All things must fall into a rigid binary. Everything. The right-wing rainbow is just a block of red next to a block of violet. When they do black and white photography they take it literally — max contrast, only solid blacks and solid whites. It’s all hex #000000 and hex #ffffff. It’s ridiculous.
Here’s the latest imaginary binary, wordcels vs shape rotators. There are only two kinds of brains!
Quick, how many cubes can you rotate in your brain? If you’re struggling to even form the image of a cube in your mind, let alone rotate it, then I’m sorry to say that you’re not a shape rotator. You are, in fact, probably a wordcel. If you have no idea what wordcel and shape rotators are, I will explain it to you, and I’m sorry your curiosity has brought you to this article.
At its base, the dichotomy is simple. Wordcels are people who are good with words. Shape rotators are people who are good with math and abstract thought. Use of the terms has skyrocketed online in the past few months, and especially in the last few days.
I’m sorry, this is insanely stupid. Here’s Marc Andreessen trying to be quantitative and instead coming out as a guy who makes up imaginary statistics to characterize people he doesn’t like.
Why do wordcels win head to head fights with shape rotators? Shape rotators spend 90% of their time rotating shapes and only 10% wordcelling; wordcels wordcel 24×7. Asymmetric warfare, outcome predetermined.
— Marc Andreessen (@pmarca) February 2, 2022
Classic wordcel gibberish.
But look, these are bogus categories — there is a spectrum of mental ability, with different people having a different range of abilities, it’s not all one or the other. Further, individuals vary over time: when I’m writing something other people will have to read, I’m thinking about the words, even if the subject is something scientific. I can also get locked into problem solving mode, where I’m wrestling with abstractions. When I used to write code — and I’m sure some of you are familiar with this — I’d get into the zone where your brain is 100% machine, focused on tracing multiple lines of logic to track down a bug or implement some novel and non-intuitive function. It was great until you snapped out of it at 3am and forgot where you were or how to speak. I’ve literally had moments of verbal paralysis where my brain had to stop carrying out spatial deconvolutions to remember what English was.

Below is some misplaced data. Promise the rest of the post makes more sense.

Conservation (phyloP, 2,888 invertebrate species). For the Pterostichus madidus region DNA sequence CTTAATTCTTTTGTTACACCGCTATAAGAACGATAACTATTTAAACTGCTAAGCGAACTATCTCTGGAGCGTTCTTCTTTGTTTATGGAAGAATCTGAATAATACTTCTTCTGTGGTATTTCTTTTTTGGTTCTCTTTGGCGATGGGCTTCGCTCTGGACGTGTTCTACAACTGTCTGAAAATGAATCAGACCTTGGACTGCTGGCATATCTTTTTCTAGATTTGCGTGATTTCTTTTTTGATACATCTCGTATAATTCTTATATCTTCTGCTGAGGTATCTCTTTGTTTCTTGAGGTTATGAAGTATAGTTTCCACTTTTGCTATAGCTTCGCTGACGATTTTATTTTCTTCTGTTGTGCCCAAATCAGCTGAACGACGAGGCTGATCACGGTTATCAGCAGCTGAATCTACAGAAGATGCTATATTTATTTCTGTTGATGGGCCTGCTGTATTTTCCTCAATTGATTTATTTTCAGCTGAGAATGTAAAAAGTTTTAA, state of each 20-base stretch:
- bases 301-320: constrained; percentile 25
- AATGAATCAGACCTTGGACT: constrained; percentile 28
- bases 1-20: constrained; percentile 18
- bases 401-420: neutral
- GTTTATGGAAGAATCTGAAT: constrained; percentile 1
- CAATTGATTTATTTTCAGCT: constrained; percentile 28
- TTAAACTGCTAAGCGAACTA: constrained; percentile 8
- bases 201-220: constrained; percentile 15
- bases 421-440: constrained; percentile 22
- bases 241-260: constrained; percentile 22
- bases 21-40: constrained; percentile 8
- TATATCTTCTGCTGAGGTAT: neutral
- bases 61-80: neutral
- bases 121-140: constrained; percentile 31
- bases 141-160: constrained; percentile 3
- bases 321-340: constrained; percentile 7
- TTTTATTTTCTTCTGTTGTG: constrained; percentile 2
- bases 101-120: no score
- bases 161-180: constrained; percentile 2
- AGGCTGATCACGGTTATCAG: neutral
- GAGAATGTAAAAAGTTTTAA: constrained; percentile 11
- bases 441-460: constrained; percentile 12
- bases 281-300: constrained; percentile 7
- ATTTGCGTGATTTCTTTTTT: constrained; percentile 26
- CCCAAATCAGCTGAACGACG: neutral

These loons are taking the variety of entirely human modes of thinking and trying to cluster them into two terribly unuseful discrete and rigid “types”. People don’t work that way!
But there is a purpose to their madness. Once again, it’s a verbal — dare I say “wordcel”? — tool for conservatives to attack the left for being inferior thinkers while simultaneously patting themselves on the back for thinking like “scientists”. Let’s label those loser Woke folk with a shiny new derogatory term, never noticing how unscientific their whole approach is.
Much of America’s culture war can be cynically flattened and viewed through the lens of these two words; “woke” wordcels live in the land of philosophy and books and liberal colleges, clinging to ideals espoused in their precious books, tweeting about Wordle, while shape rotators are out here coding, building businesses, doing engineering, etc. etc.
And oh, boy, here comes the validation they need:
— Dr Jordan B Peterson (@jordanbpeterson) February 3, 2022
Hah. I doubt a Jungian psychologist can spin even one three-dimensional cube in his mind!
Sheesh, now I’m doing it. This is stupid. Still, it might catch on with all these right-wing aliens from Remulak.